A charcoal sketch titled The Mona Vanna or, 'Naked Mona Lisa,' its nickname, has been previously attributed to being the work of one of Leonardo da Vinci's students and has sat in the Condé Museum in Chantilly, France, just outside of Paris, for the past 150 years, until now.
Upon its original purchase in 1892 by the last King Louis-Philippe's son, Duc d’Aumale, the sketch was credited to Leonardo. Tests conducted in the 20th century proved otherwise, concluding that it was in fact the work of one of his students. The big controversy here is that the naked woman in the sketch looks strikingly similar to the clothed woman in The Mona Lisa. They appear so similar that it could actually be the same woman, so would that mean it could actually be the work of Leonardo?
Now, we suspect that the Mona Lisa depicts Gherardini, the wife of a Florentine cloth merchant named Francesco del Giocondo, and it was painted around 1503, so the timeline fits for the Mona Vanna. Experts at the Center for Research and Restorations of the Museums of France were recently working on the piece, readying it for the 500th anniversary of da Vinci's death. Mathieu Deldicque, the Condé Museum’s deputy curator, has stated that new findings may suggest Leonardo is responsible for some parts of the drawing, but not all of it.
At this moment, approximately 20 paintings of the 'similar looking nude mona lisa's' exist in museums around the world. The Louve Museum in Paris is the home of the world famous and often pilgrimaged piece The Mona Lisa by Leonardo da Vinci, and even they are uncertain of many aspects of the iconic portrait such as how long it took for him to paint, why he kept it if it was a commissioned piece, and so on. Louve conservation expert Bruno Mottin told Le Parisian, “The hatching on the top of the drawing near the head was done by a right-handed person,” and Leonardo da Vinci is left handed. However, Deldique goes on to say that, "Monna Vanna’s hands look very similar to the hands painted in the first version of Mona Lisa."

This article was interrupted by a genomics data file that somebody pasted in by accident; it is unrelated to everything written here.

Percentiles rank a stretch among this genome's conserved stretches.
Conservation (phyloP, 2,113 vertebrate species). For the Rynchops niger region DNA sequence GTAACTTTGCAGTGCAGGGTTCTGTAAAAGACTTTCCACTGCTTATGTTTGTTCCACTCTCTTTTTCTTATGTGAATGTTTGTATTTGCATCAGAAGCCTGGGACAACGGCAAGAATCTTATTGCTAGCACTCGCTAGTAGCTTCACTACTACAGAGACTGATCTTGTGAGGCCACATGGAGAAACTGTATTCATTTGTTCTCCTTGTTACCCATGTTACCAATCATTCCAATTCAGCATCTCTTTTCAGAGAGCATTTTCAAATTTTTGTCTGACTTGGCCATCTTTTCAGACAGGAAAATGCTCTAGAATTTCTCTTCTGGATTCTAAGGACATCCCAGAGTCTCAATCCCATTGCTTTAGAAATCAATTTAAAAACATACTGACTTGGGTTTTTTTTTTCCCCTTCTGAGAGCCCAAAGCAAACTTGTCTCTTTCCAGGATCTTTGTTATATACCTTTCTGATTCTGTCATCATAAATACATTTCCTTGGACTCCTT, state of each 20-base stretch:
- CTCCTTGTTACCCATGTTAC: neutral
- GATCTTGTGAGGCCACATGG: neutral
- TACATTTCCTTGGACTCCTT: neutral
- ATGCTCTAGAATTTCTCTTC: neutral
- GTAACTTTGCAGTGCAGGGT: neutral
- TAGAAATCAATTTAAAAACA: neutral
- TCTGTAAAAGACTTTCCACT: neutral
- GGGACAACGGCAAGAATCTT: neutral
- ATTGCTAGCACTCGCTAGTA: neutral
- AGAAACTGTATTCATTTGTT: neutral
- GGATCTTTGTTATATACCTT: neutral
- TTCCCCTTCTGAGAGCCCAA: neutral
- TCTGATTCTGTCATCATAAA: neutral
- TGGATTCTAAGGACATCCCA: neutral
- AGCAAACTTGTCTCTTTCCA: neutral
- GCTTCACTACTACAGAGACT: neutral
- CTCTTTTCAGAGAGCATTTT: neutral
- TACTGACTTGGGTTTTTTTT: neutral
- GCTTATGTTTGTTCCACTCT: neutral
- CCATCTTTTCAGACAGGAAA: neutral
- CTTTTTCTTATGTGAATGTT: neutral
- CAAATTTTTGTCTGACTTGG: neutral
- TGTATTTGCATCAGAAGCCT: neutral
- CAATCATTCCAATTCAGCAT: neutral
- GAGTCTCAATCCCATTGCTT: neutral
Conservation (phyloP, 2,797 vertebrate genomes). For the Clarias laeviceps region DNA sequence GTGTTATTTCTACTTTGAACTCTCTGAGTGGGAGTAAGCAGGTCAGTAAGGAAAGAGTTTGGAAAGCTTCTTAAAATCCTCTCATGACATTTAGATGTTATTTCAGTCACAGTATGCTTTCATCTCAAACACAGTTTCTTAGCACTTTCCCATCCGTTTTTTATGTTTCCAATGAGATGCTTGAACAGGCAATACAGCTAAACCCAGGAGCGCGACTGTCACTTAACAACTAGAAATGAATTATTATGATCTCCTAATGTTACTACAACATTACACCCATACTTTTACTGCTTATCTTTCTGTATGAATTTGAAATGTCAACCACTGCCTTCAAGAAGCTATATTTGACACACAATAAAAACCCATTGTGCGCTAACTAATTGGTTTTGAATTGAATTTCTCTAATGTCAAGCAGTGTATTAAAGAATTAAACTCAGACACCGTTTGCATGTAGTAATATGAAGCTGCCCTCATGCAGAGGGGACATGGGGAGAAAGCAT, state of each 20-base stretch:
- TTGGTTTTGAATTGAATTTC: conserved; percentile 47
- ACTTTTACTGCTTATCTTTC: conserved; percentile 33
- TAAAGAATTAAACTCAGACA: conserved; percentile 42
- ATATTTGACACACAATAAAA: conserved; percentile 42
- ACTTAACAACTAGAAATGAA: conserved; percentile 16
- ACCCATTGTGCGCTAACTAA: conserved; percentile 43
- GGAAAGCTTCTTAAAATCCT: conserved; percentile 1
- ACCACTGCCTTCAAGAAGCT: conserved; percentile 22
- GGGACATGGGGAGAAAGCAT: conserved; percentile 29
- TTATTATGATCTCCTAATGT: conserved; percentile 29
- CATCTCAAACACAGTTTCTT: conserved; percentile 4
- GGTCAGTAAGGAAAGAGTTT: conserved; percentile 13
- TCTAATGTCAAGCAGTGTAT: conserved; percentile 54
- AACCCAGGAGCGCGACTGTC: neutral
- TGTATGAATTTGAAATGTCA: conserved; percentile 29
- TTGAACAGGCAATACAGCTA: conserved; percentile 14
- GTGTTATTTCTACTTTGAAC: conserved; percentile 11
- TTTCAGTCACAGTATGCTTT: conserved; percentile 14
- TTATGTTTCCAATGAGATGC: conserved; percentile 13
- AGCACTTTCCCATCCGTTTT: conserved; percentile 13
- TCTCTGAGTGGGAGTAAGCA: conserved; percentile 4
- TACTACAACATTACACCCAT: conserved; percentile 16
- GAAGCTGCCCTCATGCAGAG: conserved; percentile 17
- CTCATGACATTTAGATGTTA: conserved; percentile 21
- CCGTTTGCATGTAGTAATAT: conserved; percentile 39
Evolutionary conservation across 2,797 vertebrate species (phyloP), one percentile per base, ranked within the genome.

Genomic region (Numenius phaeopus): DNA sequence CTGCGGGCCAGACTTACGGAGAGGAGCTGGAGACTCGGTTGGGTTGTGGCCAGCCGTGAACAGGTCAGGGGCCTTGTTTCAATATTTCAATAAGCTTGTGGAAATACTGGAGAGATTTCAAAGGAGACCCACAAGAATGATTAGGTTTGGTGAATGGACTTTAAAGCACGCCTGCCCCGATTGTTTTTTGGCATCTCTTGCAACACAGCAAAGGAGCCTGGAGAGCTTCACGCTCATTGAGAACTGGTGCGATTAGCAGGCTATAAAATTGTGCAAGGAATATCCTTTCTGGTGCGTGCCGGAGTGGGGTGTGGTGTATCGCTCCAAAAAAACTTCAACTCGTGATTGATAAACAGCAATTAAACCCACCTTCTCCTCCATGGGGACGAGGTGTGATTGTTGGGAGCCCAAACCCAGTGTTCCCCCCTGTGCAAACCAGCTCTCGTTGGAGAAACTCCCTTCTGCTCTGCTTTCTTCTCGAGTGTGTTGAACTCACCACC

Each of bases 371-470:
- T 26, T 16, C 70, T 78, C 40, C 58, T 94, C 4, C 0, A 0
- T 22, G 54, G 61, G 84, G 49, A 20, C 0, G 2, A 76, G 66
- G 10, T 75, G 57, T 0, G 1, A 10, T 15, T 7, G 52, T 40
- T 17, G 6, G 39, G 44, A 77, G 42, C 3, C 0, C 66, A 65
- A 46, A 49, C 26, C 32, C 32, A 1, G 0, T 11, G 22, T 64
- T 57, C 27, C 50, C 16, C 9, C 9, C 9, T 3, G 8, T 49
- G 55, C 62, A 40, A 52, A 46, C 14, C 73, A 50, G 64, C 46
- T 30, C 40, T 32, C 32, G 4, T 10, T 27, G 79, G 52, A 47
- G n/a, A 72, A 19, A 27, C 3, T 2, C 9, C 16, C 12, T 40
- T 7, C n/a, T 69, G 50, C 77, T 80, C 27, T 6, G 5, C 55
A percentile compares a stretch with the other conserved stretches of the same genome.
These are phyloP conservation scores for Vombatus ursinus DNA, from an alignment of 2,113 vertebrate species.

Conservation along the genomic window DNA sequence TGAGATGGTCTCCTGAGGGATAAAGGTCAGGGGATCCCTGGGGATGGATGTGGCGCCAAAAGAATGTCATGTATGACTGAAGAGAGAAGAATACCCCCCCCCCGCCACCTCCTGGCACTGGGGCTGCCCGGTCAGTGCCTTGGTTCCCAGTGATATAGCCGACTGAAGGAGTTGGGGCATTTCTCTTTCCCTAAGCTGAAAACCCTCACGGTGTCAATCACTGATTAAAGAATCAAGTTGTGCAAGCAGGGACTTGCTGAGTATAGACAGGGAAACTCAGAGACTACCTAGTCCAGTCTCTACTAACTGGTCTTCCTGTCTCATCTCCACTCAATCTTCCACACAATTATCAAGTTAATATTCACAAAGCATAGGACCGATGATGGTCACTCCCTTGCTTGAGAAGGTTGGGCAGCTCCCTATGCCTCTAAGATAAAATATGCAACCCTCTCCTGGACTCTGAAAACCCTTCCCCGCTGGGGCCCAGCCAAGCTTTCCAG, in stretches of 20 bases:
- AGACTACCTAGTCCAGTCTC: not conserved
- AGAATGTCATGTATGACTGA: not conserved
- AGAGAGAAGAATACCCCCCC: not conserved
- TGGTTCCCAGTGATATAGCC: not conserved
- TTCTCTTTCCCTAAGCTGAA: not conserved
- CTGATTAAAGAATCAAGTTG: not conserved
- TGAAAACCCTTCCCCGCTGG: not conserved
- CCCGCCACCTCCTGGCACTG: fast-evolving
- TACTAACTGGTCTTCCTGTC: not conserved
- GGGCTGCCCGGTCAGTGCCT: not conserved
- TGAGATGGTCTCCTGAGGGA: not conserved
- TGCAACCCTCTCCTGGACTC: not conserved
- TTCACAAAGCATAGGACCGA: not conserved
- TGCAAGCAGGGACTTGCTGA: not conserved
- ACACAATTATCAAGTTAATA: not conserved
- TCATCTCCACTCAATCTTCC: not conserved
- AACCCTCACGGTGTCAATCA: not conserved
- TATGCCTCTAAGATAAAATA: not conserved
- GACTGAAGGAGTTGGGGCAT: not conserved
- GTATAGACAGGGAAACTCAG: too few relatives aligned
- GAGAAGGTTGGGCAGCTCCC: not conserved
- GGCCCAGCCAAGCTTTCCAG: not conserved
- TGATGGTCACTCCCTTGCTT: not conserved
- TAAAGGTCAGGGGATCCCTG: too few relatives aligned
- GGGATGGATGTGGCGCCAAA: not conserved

In inconclusive conclusion, the top portion of the sketch seems authored by a student, whilst the lower portion of the drawing could be the work of Leonardo himself. Although vague news, it's not fake news, and for now, The Mona Vanna will not be viewable to the public as it continues to undergo further research. However, Louve curators hope it will be ready and that they will have answers as to the erotic icon and its possible sketch preceding The Mona Lisa painting in time for the 500th anniversary of da Vinci's death in 2019. It seems as though both works will go on to retain a bit of mystery, perhaps without such The Mona Lisa would not be the captivating iconic charm as it is. Conspiracies and mysteries are always a little more appealing than that of history that is black and white. Where there is uncertainty, there is always life. Perhaps Leonardo invented the clothing on The Mona Lisa within the space between his ears. Being a Renaissance man, I cannot see 'early fashion designer' being too far from reach.